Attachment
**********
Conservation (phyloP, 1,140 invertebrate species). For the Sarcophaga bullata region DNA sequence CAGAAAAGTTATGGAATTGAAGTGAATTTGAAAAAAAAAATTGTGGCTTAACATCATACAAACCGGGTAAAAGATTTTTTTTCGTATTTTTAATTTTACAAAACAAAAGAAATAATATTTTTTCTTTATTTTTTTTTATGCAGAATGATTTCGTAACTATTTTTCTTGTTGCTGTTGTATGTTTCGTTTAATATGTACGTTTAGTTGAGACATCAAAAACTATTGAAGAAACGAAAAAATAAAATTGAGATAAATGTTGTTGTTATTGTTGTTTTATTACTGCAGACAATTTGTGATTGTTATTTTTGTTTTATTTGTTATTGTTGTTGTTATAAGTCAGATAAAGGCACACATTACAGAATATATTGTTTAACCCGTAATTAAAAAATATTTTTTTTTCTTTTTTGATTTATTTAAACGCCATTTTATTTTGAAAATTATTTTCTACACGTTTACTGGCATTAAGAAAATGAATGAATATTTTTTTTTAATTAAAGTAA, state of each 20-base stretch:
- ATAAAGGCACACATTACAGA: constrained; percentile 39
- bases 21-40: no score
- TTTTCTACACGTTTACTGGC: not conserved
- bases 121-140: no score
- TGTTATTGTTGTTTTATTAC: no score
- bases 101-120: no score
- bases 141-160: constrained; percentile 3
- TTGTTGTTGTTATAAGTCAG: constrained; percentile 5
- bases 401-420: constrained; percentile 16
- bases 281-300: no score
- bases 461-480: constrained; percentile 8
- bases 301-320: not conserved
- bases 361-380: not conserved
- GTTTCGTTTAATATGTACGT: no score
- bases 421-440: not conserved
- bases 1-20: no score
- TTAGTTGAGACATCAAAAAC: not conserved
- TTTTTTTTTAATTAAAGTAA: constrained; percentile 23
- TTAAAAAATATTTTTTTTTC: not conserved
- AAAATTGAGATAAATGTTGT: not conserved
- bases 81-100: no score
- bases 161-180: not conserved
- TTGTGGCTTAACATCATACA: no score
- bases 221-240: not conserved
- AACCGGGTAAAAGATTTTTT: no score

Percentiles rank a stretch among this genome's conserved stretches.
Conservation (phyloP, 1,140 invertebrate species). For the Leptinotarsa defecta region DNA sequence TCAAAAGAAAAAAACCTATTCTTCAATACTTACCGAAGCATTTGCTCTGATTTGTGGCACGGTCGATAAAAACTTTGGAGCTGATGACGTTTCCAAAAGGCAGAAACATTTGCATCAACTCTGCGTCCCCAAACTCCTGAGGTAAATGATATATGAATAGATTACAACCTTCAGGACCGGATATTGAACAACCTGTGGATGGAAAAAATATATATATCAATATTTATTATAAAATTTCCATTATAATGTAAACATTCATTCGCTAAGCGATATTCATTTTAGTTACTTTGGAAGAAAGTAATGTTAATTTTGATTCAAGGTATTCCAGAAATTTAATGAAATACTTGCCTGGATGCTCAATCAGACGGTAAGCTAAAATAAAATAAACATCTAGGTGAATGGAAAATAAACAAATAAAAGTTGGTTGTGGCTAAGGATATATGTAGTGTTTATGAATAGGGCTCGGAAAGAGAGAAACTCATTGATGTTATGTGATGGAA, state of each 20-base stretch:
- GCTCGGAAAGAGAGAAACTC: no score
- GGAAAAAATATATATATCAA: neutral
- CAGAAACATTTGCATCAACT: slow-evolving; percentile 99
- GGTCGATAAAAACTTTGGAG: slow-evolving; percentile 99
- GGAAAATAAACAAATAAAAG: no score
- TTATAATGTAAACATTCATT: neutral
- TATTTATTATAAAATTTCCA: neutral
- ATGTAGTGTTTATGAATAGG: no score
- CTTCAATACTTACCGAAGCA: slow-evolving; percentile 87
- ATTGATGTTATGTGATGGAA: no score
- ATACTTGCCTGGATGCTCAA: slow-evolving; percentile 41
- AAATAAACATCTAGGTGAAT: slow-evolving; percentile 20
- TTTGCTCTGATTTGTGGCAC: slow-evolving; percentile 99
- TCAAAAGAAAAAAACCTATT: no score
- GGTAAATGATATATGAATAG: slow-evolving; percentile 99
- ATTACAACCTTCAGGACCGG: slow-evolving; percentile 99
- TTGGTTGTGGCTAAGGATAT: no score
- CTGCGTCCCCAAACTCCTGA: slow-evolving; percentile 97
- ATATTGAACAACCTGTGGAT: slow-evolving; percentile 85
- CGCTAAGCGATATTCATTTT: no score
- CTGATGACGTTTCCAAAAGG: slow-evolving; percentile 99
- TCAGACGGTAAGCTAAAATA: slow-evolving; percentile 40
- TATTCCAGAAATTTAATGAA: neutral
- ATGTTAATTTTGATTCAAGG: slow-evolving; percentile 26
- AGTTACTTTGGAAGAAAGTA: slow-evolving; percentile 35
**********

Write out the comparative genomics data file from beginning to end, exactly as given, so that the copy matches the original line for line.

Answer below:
Conservation (phyloP, 1,140 invertebrate species). For the Sarcophaga bullata region DNA sequence CAGAAAAGTTATGGAATTGAAGTGAATTTGAAAAAAAAAATTGTGGCTTAACATCATACAAACCGGGTAAAAGATTTTTTTTCGTATTTTTAATTTTACAAAACAAAAGAAATAATATTTTTTCTTTATTTTTTTTTATGCAGAATGATTTCGTAACTATTTTTCTTGTTGCTGTTGTATGTTTCGTTTAATATGTACGTTTAGTTGAGACATCAAAAACTATTGAAGAAACGAAAAAATAAAATTGAGATAAATGTTGTTGTTATTGTTGTTTTATTACTGCAGACAATTTGTGATTGTTATTTTTGTTTTATTTGTTATTGTTGTTGTTATAAGTCAGATAAAGGCACACATTACAGAATATATTGTTTAACCCGTAATTAAAAAATATTTTTTTTTCTTTTTTGATTTATTTAAACGCCATTTTATTTTGAAAATTATTTTCTACACGTTTACTGGCATTAAGAAAATGAATGAATATTTTTTTTTAATTAAAGTAA, state of each 20-base stretch:
- ATAAAGGCACACATTACAGA: constrained; percentile 39
- bases 21-40: no score
- TTTTCTACACGTTTACTGGC: not conserved
- bases 121-140: no score
- TGTTATTGTTGTTTTATTAC: no score
- bases 101-120: no score
- bases 141-160: constrained; percentile 3
- TTGTTGTTGTTATAAGTCAG: constrained; percentile 5
- bases 401-420: constrained; percentile 16
- bases 281-300: no score
- bases 461-480: constrained; percentile 8
- bases 301-320: not conserved
- bases 361-380: not conserved
- GTTTCGTTTAATATGTACGT: no score
- bases 421-440: not conserved
- bases 1-20: no score
- TTAGTTGAGACATCAAAAAC: not conserved
- TTTTTTTTTAATTAAAGTAA: constrained; percentile 23
- TTAAAAAATATTTTTTTTTC: not conserved
- AAAATTGAGATAAATGTTGT: not conserved
- bases 81-100: no score
- bases 161-180: not conserved
- TTGTGGCTTAACATCATACA: no score
- bases 221-240: not conserved
- AACCGGGTAAAAGATTTTTT: no score

Percentiles rank a stretch among this genome's conserved stretches.
Conservation (phyloP, 1,140 invertebrate species). For the Leptinotarsa defecta region DNA sequence TCAAAAGAAAAAAACCTATTCTTCAATACTTACCGAAGCATTTGCTCTGATTTGTGGCACGGTCGATAAAAACTTTGGAGCTGATGACGTTTCCAAAAGGCAGAAACATTTGCATCAACTCTGCGTCCCCAAACTCCTGAGGTAAATGATATATGAATAGATTACAACCTTCAGGACCGGATATTGAACAACCTGTGGATGGAAAAAATATATATATCAATATTTATTATAAAATTTCCATTATAATGTAAACATTCATTCGCTAAGCGATATTCATTTTAGTTACTTTGGAAGAAAGTAATGTTAATTTTGATTCAAGGTATTCCAGAAATTTAATGAAATACTTGCCTGGATGCTCAATCAGACGGTAAGCTAAAATAAAATAAACATCTAGGTGAATGGAAAATAAACAAATAAAAGTTGGTTGTGGCTAAGGATATATGTAGTGTTTATGAATAGGGCTCGGAAAGAGAGAAACTCATTGATGTTATGTGATGGAA, state of each 20-base stretch:
- GCTCGGAAAGAGAGAAACTC: no score
- GGAAAAAATATATATATCAA: neutral
- CAGAAACATTTGCATCAACT: slow-evolving; percentile 99
- GGTCGATAAAAACTTTGGAG: slow-evolving; percentile 99
- GGAAAATAAACAAATAAAAG: no score
- TTATAATGTAAACATTCATT: neutral
- TATTTATTATAAAATTTCCA: neutral
- ATGTAGTGTTTATGAATAGG: no score
- CTTCAATACTTACCGAAGCA: slow-evolving; percentile 87
- ATTGATGTTATGTGATGGAA: no score
- ATACTTGCCTGGATGCTCAA: slow-evolving; percentile 41
- AAATAAACATCTAGGTGAAT: slow-evolving; percentile 20
- TTTGCTCTGATTTGTGGCAC: slow-evolving; percentile 99
- TCAAAAGAAAAAAACCTATT: no score
- GGTAAATGATATATGAATAG: slow-evolving; percentile 99
- ATTACAACCTTCAGGACCGG: slow-evolving; percentile 99
- TTGGTTGTGGCTAAGGATAT: no score
- CTGCGTCCCCAAACTCCTGA: slow-evolving; percentile 97
- ATATTGAACAACCTGTGGAT: slow-evolving; percentile 85
- CGCTAAGCGATATTCATTTT: no score
- CTGATGACGTTTCCAAAAGG: slow-evolving; percentile 99
- TCAGACGGTAAGCTAAAATA: slow-evolving; percentile 40
- TATTCCAGAAATTTAATGAA: neutral
- ATGTTAATTTTGATTCAAGG: slow-evolving; percentile 26
- AGTTACTTTGGAAGAAAGTA: slow-evolving; percentile 35